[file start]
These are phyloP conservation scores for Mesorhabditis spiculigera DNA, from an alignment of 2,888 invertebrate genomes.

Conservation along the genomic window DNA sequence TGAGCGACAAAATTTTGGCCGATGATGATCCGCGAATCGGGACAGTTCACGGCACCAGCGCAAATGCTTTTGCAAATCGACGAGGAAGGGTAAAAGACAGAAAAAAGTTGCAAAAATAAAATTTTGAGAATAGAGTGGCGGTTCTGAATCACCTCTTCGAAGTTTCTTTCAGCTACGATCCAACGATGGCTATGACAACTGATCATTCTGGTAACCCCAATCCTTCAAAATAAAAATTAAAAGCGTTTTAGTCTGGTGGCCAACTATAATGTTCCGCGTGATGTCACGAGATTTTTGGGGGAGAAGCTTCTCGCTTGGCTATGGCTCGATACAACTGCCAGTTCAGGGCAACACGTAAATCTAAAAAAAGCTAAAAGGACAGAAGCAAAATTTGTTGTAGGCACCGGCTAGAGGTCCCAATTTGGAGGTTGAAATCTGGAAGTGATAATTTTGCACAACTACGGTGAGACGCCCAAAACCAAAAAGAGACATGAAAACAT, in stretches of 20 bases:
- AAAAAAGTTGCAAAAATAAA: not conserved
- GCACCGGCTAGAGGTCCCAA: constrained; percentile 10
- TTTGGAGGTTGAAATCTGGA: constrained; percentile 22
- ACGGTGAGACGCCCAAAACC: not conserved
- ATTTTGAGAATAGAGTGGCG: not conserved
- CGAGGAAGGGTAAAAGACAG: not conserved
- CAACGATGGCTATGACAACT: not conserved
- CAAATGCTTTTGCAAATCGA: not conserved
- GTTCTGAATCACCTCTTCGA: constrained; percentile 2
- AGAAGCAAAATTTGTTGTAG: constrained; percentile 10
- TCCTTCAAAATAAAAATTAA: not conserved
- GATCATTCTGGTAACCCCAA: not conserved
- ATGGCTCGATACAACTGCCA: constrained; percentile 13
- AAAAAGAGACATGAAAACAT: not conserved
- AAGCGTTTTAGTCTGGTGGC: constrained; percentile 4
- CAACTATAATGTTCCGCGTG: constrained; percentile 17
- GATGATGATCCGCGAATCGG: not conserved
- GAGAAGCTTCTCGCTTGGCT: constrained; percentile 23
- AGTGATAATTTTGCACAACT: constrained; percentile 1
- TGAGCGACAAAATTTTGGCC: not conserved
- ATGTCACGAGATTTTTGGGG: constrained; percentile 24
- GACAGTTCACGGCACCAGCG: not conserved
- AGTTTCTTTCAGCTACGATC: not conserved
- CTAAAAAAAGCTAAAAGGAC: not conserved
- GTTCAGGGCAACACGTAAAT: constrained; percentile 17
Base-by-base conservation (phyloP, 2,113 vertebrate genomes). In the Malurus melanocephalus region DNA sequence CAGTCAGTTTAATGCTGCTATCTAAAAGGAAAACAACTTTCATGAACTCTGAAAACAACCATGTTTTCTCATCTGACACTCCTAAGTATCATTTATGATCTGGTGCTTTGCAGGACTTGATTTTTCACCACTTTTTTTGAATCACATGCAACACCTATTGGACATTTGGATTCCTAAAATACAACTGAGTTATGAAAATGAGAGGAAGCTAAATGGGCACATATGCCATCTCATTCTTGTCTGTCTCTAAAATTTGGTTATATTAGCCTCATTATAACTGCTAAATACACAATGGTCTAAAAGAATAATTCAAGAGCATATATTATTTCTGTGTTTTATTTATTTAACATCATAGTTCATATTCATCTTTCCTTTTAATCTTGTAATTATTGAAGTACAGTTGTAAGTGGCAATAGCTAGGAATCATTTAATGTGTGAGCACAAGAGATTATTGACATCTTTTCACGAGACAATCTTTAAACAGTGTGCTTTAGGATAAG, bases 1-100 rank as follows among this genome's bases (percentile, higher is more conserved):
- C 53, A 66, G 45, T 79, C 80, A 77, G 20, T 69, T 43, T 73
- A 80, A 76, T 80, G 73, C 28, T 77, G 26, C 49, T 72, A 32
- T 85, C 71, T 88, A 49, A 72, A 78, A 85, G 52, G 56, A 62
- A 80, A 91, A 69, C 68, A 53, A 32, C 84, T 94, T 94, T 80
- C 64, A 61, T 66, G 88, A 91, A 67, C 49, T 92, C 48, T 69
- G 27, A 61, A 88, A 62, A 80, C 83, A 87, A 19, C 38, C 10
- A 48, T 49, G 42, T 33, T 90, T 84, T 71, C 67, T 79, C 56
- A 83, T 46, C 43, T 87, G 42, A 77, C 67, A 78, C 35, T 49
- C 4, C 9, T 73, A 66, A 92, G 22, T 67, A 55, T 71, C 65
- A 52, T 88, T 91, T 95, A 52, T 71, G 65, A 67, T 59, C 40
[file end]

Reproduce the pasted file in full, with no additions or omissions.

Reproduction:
These are phyloP conservation scores for Mesorhabditis spiculigera DNA, from an alignment of 2,888 invertebrate genomes.

Conservation along the genomic window DNA sequence TGAGCGACAAAATTTTGGCCGATGATGATCCGCGAATCGGGACAGTTCACGGCACCAGCGCAAATGCTTTTGCAAATCGACGAGGAAGGGTAAAAGACAGAAAAAAGTTGCAAAAATAAAATTTTGAGAATAGAGTGGCGGTTCTGAATCACCTCTTCGAAGTTTCTTTCAGCTACGATCCAACGATGGCTATGACAACTGATCATTCTGGTAACCCCAATCCTTCAAAATAAAAATTAAAAGCGTTTTAGTCTGGTGGCCAACTATAATGTTCCGCGTGATGTCACGAGATTTTTGGGGGAGAAGCTTCTCGCTTGGCTATGGCTCGATACAACTGCCAGTTCAGGGCAACACGTAAATCTAAAAAAAGCTAAAAGGACAGAAGCAAAATTTGTTGTAGGCACCGGCTAGAGGTCCCAATTTGGAGGTTGAAATCTGGAAGTGATAATTTTGCACAACTACGGTGAGACGCCCAAAACCAAAAAGAGACATGAAAACAT, in stretches of 20 bases:
- AAAAAAGTTGCAAAAATAAA: not conserved
- GCACCGGCTAGAGGTCCCAA: constrained; percentile 10
- TTTGGAGGTTGAAATCTGGA: constrained; percentile 22
- ACGGTGAGACGCCCAAAACC: not conserved
- ATTTTGAGAATAGAGTGGCG: not conserved
- CGAGGAAGGGTAAAAGACAG: not conserved
- CAACGATGGCTATGACAACT: not conserved
- CAAATGCTTTTGCAAATCGA: not conserved
- GTTCTGAATCACCTCTTCGA: constrained; percentile 2
- AGAAGCAAAATTTGTTGTAG: constrained; percentile 10
- TCCTTCAAAATAAAAATTAA: not conserved
- GATCATTCTGGTAACCCCAA: not conserved
- ATGGCTCGATACAACTGCCA: constrained; percentile 13
- AAAAAGAGACATGAAAACAT: not conserved
- AAGCGTTTTAGTCTGGTGGC: constrained; percentile 4
- CAACTATAATGTTCCGCGTG: constrained; percentile 17
- GATGATGATCCGCGAATCGG: not conserved
- GAGAAGCTTCTCGCTTGGCT: constrained; percentile 23
- AGTGATAATTTTGCACAACT: constrained; percentile 1
- TGAGCGACAAAATTTTGGCC: not conserved
- ATGTCACGAGATTTTTGGGG: constrained; percentile 24
- GACAGTTCACGGCACCAGCG: not conserved
- AGTTTCTTTCAGCTACGATC: not conserved
- CTAAAAAAAGCTAAAAGGAC: not conserved
- GTTCAGGGCAACACGTAAAT: constrained; percentile 17
Base-by-base conservation (phyloP, 2,113 vertebrate genomes). In the Malurus melanocephalus region DNA sequence CAGTCAGTTTAATGCTGCTATCTAAAAGGAAAACAACTTTCATGAACTCTGAAAACAACCATGTTTTCTCATCTGACACTCCTAAGTATCATTTATGATCTGGTGCTTTGCAGGACTTGATTTTTCACCACTTTTTTTGAATCACATGCAACACCTATTGGACATTTGGATTCCTAAAATACAACTGAGTTATGAAAATGAGAGGAAGCTAAATGGGCACATATGCCATCTCATTCTTGTCTGTCTCTAAAATTTGGTTATATTAGCCTCATTATAACTGCTAAATACACAATGGTCTAAAAGAATAATTCAAGAGCATATATTATTTCTGTGTTTTATTTATTTAACATCATAGTTCATATTCATCTTTCCTTTTAATCTTGTAATTATTGAAGTACAGTTGTAAGTGGCAATAGCTAGGAATCATTTAATGTGTGAGCACAAGAGATTATTGACATCTTTTCACGAGACAATCTTTAAACAGTGTGCTTTAGGATAAG, bases 1-100 rank as follows among this genome's bases (percentile, higher is more conserved):
- C 53, A 66, G 45, T 79, C 80, A 77, G 20, T 69, T 43, T 73
- A 80, A 76, T 80, G 73, C 28, T 77, G 26, C 49, T 72, A 32
- T 85, C 71, T 88, A 49, A 72, A 78, A 85, G 52, G 56, A 62
- A 80, A 91, A 69, C 68, A 53, A 32, C 84, T 94, T 94, T 80
- C 64, A 61, T 66, G 88, A 91, A 67, C 49, T 92, C 48, T 69
- G 27, A 61, A 88, A 62, A 80, C 83, A 87, A 19, C 38, C 10
- A 48, T 49, G 42, T 33, T 90, T 84, T 71, C 67, T 79, C 56
- A 83, T 46, C 43, T 87, G 42, A 77, C 67, A 78, C 35, T 49
- C 4, C 9, T 73, A 66, A 92, G 22, T 67, A 55, T 71, C 65
- A 52, T 88, T 91, T 95, A 52, T 71, G 65, A 67, T 59, C 40